Annual 4-H Summer Science Program was held July 10-14 on the Cook Campus
More than 60 urban high school students from seven New Jersey Counties participated in hands-on STEM (science, technology, engineering and mathematics) activities for a week alongside Rutgers faculty at the 9th annual 4-H Summer Science Program on the Rutgers-New Brunswick campus.
The annual Rutgers 4-H Summer Science Program began in 2009 with the objective of encouraging young people to participate in and gain a better understanding of opportunities available in STEM through a series of interactive activities.
This week saw these high school students performing experiments and collecting data in forests, on skeletons, on food microbes and in the Raritan River. They toured labs, learned about research and worked with Rutgers scientists. And they experienced a little of university life, living in the dorms, participating in recreational activities and eating the dorm food.
In one session the students learned how to identify the gender and race of a person by examining and measuring the bones of a skeleton and comparing the data they collected to well-known physical facts about human beings.
Students collected information about trees that had been felled by Superstorm Sandy. With a mobile app, a tape measure, a compass—and some knowledge from a tree expert—they collected data on the types of trees that fell, their diameter, their height and the direction of the winds that knocked them down. The data that was recorded in the app helps scientists understand what happens in forests when storms hit.
These students were even seen seining ‘on the banks of the old Raritan’ to find out what kinds of creatures live in this well-known Rutgers waterway.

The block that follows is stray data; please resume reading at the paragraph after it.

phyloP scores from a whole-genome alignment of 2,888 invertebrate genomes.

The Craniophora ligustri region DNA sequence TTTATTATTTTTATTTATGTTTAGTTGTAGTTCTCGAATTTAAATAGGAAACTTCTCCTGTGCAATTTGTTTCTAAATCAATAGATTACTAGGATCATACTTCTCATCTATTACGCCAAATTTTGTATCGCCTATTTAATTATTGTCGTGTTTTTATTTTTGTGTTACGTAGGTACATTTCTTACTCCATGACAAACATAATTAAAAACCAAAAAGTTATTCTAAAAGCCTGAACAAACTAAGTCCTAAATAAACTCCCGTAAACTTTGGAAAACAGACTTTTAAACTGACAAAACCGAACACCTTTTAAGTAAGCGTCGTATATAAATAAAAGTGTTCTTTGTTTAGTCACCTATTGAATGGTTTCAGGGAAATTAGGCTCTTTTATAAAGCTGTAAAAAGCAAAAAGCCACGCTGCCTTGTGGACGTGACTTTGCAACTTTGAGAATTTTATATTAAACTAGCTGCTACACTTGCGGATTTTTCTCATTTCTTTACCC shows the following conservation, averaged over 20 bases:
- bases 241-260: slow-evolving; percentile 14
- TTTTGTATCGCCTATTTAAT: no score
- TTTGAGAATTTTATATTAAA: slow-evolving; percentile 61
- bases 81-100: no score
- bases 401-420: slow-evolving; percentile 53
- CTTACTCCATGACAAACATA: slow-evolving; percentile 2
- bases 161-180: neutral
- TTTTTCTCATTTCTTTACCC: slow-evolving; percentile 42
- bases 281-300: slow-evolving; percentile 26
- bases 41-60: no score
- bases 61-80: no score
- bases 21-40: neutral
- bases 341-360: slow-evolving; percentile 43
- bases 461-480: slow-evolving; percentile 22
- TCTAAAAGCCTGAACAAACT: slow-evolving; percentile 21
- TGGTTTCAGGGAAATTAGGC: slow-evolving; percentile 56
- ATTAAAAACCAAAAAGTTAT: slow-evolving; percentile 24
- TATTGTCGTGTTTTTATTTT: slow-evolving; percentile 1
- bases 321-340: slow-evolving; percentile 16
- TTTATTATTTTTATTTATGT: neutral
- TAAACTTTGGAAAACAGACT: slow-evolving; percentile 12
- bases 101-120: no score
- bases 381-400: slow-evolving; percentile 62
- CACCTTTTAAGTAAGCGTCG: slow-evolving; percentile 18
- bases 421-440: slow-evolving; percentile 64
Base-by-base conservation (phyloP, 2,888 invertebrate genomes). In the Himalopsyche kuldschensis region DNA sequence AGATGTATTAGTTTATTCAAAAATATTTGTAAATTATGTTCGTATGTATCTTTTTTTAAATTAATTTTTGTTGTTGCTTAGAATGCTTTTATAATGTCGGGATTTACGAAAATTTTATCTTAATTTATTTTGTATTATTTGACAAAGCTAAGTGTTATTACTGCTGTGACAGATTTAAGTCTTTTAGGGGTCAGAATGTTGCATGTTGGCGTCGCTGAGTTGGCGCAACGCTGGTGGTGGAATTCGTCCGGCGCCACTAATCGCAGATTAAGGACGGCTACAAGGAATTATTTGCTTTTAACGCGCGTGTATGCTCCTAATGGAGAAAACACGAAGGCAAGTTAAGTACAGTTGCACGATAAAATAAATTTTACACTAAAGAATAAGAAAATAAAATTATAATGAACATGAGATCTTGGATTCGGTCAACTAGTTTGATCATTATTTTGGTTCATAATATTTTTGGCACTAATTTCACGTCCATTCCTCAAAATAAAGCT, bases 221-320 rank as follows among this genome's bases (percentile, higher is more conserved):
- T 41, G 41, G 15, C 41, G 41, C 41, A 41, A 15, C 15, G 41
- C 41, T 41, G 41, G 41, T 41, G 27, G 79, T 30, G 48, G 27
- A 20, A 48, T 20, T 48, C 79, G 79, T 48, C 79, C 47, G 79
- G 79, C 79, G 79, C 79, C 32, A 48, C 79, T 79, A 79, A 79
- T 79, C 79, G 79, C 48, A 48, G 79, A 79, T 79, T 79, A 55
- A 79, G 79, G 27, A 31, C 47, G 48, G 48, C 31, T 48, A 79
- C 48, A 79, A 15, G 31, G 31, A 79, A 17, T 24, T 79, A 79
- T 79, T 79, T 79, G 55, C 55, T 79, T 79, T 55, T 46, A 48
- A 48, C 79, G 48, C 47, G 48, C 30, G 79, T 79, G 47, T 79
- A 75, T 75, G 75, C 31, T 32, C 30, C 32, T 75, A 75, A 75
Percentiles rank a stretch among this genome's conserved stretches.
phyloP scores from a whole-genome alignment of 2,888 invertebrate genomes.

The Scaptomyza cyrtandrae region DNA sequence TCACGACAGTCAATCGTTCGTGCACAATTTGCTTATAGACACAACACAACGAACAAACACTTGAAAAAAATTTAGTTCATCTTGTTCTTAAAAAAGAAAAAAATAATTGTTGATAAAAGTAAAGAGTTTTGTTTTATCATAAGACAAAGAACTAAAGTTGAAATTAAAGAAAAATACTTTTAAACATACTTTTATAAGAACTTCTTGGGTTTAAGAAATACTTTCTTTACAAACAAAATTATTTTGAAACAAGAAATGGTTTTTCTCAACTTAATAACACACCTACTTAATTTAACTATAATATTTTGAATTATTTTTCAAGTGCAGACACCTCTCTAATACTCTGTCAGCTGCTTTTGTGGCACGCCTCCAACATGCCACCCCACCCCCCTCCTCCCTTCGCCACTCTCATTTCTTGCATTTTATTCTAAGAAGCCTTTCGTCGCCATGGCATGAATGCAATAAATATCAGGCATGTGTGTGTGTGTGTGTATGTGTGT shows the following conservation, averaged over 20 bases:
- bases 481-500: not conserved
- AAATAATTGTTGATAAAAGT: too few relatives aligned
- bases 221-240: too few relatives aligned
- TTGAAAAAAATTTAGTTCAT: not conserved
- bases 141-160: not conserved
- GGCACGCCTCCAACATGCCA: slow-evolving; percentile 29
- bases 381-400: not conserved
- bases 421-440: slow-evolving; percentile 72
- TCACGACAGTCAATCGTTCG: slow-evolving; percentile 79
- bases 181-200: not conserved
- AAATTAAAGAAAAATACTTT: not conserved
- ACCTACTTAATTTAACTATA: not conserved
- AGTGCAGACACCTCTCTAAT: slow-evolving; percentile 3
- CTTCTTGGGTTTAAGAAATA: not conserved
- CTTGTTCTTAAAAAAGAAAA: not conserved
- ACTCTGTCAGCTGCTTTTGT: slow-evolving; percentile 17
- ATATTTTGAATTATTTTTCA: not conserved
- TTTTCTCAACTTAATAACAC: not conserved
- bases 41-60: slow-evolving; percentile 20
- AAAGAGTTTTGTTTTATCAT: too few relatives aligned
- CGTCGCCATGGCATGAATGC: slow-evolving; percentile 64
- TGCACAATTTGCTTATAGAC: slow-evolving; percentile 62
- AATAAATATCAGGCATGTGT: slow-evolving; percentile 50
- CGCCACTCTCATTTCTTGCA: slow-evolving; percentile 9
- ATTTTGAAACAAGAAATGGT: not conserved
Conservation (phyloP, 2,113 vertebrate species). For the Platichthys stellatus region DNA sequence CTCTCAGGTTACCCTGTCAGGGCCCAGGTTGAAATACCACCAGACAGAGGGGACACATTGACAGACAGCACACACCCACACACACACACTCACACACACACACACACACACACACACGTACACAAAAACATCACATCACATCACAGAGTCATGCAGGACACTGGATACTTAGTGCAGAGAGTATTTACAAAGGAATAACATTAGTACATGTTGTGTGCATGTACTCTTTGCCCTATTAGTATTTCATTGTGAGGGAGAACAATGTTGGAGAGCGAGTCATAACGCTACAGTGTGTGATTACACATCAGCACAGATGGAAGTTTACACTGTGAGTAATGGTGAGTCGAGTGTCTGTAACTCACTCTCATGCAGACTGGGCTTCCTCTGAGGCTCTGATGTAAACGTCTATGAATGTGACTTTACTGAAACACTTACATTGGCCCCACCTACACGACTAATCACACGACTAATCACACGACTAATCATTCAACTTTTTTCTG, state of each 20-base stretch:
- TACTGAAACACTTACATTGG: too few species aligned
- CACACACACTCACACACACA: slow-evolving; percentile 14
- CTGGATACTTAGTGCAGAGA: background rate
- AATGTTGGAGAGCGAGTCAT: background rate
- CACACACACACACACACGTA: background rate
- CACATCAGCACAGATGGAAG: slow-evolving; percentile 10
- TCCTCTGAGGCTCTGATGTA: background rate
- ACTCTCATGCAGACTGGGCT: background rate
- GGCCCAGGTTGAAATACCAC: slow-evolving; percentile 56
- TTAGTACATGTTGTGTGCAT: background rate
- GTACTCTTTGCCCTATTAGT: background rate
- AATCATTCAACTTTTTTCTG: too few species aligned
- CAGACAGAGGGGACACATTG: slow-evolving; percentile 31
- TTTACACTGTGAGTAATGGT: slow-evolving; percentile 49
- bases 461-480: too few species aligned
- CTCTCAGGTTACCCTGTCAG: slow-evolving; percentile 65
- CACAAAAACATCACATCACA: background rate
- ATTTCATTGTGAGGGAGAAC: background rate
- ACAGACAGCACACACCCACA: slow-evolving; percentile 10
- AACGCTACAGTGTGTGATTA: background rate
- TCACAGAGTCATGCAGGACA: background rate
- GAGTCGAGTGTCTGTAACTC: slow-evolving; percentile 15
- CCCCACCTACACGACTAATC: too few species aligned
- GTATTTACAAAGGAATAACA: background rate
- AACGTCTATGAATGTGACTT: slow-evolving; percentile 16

Then these future scientists produced their own projects and presented them on the final day to parents, faculty and 4-H staff before a celebratory luncheon at the Nielson Dining Hall. They proved to themselves that they have what it takes to pursue a STEM career.
The commitment doesn’t stop there. As a condition for participating in the program, these young people became 4-H STEM Ambassadors, providing a minimum of 50 hours of service to their local 4-H program, sharing their experiences and knowledge with other young people and working with 4-H staff in their communities. They received training during the week to carry out their ambassadorships.
“Part of the 4-H youth development mandate is to prepare and empower our youth to get involved in a career in science, especially in our urban communities,” said Chad Ripberger, Rutgers Cooperative Extension (RCE) 4-H agent, Mercer County.
While the overall objective of 4-H has always been the development of youth as individuals and as responsible and productive citizens, the 21st century model of 4-H has expanded to serve a variety of communities, including specific programming for urban youths.
Janice McDonnell, 4-H STEM agent and co-founder—along with Ripberger—of the Summer Science Program, explained that National 4-H unveiled STEM as a critical part of its mandate and said that RCE has been playing a larger, vital role in creating both interest and competency in these areas.
At the celebratory luncheon Larry Katz, RCE director, congratulated the students, scientists and parents for a successful week and encouraged them to continue to pursue their interest in science and follow their passions, hopefully to Rutgers!
After lunch, students heard from keynote speaker Sunita Gupta Kramer, associate dean for Academic Affairs, Rutgers Honors College. The event ended with the presentation of certificates of achievement to each of the students in recognition of their successful participation in the Rutgers 4-H STEM Ambassador Program.